From Base Camp the real work begins. The trek turns into a climb weather gets real from here up and the Ice falls.
Day 14 Pumori Base camp. We went the opposite direction from the Ice Falls to climb with the entire team up Pumori. In the movie Everest Guy Cotter was communicating with Adventure Consultants Base camp when there were still people on the summit. He shared his story first hand that day. I was slow going up and felt the new altitude. Everyone made it up and down without any problems and I had a good night sleep since there was no more baby watch. I also got my first cold from staying up the night before. That night at dinner we had a birthday party for Grand kid still don’t know its name but so relieved he is here and everyone’s healthy.
Day 15 Playground: Late breakfast while Rob, Lydia, and Sherpa set up ropes and ladders. We practiced rappel and ice climbing, and then we worked the course at first with light gear and then added heavy gloves and pack that made it substantially harder. It was a good shake down and test for our skills and gear.
Day 16 Climbed up and down through ice falls. Our plan is to climb to the first ladder about half way and then turn around and return to Base camp. We leave in the dark and return before the sun hits and ice gets unstable. No crowds or lines at hard pitches. This prepares us for the next day to C1.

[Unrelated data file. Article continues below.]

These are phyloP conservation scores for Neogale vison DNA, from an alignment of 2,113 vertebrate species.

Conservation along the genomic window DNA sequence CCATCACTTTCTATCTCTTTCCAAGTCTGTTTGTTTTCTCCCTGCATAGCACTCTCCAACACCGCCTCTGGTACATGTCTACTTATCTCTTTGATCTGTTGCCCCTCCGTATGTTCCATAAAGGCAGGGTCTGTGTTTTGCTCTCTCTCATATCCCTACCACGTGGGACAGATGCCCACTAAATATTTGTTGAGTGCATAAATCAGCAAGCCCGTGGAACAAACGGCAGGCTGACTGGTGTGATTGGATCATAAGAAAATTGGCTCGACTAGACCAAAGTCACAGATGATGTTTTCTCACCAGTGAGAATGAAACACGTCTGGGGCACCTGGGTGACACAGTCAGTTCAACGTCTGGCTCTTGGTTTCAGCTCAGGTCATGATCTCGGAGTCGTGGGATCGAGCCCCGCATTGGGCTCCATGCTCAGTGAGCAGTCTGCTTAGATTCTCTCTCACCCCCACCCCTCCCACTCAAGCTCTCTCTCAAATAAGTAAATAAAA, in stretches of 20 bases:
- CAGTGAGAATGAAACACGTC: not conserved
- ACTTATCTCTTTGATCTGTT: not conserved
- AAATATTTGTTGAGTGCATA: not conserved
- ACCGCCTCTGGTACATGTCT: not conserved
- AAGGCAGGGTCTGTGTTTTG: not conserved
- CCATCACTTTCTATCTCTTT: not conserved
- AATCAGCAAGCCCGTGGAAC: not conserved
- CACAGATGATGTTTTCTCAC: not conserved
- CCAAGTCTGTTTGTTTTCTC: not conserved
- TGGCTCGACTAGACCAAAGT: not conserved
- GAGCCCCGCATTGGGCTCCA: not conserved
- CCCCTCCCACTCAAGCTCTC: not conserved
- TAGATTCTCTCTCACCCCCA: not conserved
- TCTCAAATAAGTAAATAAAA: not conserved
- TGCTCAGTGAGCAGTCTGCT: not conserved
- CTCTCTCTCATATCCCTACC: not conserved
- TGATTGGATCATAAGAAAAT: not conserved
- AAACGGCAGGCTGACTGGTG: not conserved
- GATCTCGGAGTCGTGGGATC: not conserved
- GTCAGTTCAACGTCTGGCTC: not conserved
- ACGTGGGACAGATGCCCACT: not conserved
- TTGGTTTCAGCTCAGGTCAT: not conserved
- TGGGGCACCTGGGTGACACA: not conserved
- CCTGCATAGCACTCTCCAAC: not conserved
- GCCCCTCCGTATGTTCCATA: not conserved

Sad news as we lose another team member. Bernard at dinner gave a touching talk that his expedition was over and that he found his Everest at 5500 meters. He was doing great and during the high passes started having problems with the altitude. Bernard is 73 and led the pack at lower altitudes and I thought he would never wear down. Sad night, plus now I am the oldest of the group. Our team is very mature with an average age 50, most have over half of the 7 summits under their belts and half it is their second attempt on Everest, and like me have stories of previous attempts that came up short.
Lesson to Grandson:
We lost another team member. Bernard was the oldest member of the team at 73 now leaving me with that title. Finally my grandchild has a name: Ford White DiMeola. I told Bernard about writing my lessons to grandchild and asked him if he could pass along some of his wisdom. His response:
Don’t let anyone tell you what your limits are. Until you push yourself you will never know, and everyone’s expectations will leave you short of your maximum potential. My Everest is 5500 meters and I found this on my own without anyone telling me I can’t.